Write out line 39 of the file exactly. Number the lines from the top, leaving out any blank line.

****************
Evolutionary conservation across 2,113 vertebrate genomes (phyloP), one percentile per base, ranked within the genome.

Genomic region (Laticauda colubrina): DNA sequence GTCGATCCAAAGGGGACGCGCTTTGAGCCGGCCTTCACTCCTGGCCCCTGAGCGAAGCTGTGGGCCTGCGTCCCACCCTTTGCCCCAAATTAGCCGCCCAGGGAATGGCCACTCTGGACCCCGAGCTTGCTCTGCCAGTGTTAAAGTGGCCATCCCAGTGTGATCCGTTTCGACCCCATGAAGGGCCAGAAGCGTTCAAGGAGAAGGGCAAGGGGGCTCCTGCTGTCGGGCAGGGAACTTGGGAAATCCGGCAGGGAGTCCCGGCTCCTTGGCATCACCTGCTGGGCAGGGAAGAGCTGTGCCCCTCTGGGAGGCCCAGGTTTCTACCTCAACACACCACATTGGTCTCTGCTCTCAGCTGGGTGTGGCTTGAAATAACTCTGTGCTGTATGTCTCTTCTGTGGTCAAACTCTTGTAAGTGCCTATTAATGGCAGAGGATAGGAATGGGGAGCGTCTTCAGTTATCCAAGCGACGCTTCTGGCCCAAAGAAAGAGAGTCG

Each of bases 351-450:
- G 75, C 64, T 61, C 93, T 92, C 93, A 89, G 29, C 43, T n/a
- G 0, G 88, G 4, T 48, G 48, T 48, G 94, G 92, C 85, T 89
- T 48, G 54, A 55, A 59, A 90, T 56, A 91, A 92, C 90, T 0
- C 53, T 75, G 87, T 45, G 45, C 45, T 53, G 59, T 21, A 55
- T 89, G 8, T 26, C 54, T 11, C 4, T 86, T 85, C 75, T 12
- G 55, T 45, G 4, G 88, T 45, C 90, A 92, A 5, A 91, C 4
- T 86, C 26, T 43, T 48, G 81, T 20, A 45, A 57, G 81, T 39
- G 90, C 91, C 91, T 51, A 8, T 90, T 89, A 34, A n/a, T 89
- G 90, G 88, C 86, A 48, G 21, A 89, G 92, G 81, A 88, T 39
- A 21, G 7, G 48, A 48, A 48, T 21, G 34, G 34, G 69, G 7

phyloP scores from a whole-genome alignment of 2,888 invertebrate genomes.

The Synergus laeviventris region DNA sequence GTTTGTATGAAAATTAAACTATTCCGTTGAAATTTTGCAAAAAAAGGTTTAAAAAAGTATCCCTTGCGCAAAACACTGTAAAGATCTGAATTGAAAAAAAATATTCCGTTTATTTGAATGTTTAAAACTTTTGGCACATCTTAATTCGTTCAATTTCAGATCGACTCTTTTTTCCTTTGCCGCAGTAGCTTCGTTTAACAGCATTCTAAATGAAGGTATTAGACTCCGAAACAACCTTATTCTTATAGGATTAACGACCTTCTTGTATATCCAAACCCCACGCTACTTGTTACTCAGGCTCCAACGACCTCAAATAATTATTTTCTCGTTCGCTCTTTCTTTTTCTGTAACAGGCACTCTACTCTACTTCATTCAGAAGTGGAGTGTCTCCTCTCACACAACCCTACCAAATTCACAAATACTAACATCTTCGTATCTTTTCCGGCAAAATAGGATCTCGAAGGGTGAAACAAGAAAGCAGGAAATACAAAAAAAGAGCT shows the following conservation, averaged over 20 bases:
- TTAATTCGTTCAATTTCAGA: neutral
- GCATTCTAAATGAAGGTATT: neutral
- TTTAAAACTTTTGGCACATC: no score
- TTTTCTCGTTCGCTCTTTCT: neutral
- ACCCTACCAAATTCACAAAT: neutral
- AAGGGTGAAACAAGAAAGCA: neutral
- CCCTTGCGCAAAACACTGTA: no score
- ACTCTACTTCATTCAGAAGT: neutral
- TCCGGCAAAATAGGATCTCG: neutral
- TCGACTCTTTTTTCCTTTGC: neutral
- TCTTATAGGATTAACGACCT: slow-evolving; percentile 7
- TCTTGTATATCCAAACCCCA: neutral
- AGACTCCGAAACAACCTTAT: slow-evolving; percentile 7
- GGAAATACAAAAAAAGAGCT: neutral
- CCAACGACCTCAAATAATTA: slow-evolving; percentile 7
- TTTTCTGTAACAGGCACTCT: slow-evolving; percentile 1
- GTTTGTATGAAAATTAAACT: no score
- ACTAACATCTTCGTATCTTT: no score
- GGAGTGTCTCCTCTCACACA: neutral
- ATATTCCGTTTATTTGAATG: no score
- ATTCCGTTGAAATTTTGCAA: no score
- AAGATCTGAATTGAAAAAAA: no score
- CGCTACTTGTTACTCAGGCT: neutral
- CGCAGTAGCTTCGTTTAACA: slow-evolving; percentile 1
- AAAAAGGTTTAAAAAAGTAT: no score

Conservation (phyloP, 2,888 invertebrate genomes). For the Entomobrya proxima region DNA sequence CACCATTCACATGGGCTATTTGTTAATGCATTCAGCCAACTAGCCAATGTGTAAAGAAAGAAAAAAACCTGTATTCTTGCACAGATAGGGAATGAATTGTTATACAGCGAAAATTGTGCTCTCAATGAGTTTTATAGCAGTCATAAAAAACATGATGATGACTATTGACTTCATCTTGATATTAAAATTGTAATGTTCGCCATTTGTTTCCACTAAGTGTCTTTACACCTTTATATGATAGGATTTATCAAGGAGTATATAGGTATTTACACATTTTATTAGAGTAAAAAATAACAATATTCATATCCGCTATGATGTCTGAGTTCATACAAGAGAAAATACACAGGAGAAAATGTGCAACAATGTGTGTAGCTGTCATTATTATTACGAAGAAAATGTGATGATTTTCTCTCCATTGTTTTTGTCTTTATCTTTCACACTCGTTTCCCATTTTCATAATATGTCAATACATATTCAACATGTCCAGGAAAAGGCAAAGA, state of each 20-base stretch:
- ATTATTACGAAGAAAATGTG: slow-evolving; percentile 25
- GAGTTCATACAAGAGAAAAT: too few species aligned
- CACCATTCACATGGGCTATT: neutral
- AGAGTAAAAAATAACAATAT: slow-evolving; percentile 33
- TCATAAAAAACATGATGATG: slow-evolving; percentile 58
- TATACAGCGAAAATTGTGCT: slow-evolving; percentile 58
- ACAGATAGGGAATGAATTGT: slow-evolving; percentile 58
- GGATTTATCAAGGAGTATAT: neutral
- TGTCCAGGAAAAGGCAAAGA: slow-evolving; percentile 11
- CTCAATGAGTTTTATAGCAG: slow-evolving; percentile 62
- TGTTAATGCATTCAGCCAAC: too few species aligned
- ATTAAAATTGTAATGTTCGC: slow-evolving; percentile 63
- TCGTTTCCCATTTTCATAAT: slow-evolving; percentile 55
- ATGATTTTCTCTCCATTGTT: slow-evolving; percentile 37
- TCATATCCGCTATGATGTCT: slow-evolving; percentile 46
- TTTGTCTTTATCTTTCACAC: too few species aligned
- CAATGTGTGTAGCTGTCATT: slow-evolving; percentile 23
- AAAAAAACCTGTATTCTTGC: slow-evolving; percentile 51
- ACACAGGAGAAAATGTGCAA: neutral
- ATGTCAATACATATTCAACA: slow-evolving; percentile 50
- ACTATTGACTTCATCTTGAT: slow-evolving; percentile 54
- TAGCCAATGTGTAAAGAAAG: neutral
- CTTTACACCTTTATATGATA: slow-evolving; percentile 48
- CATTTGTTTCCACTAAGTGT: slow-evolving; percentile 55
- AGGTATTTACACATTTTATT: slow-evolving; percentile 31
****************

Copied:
- CGCAGTAGCTTCGTTTAACA: slow-evolving; percentile 1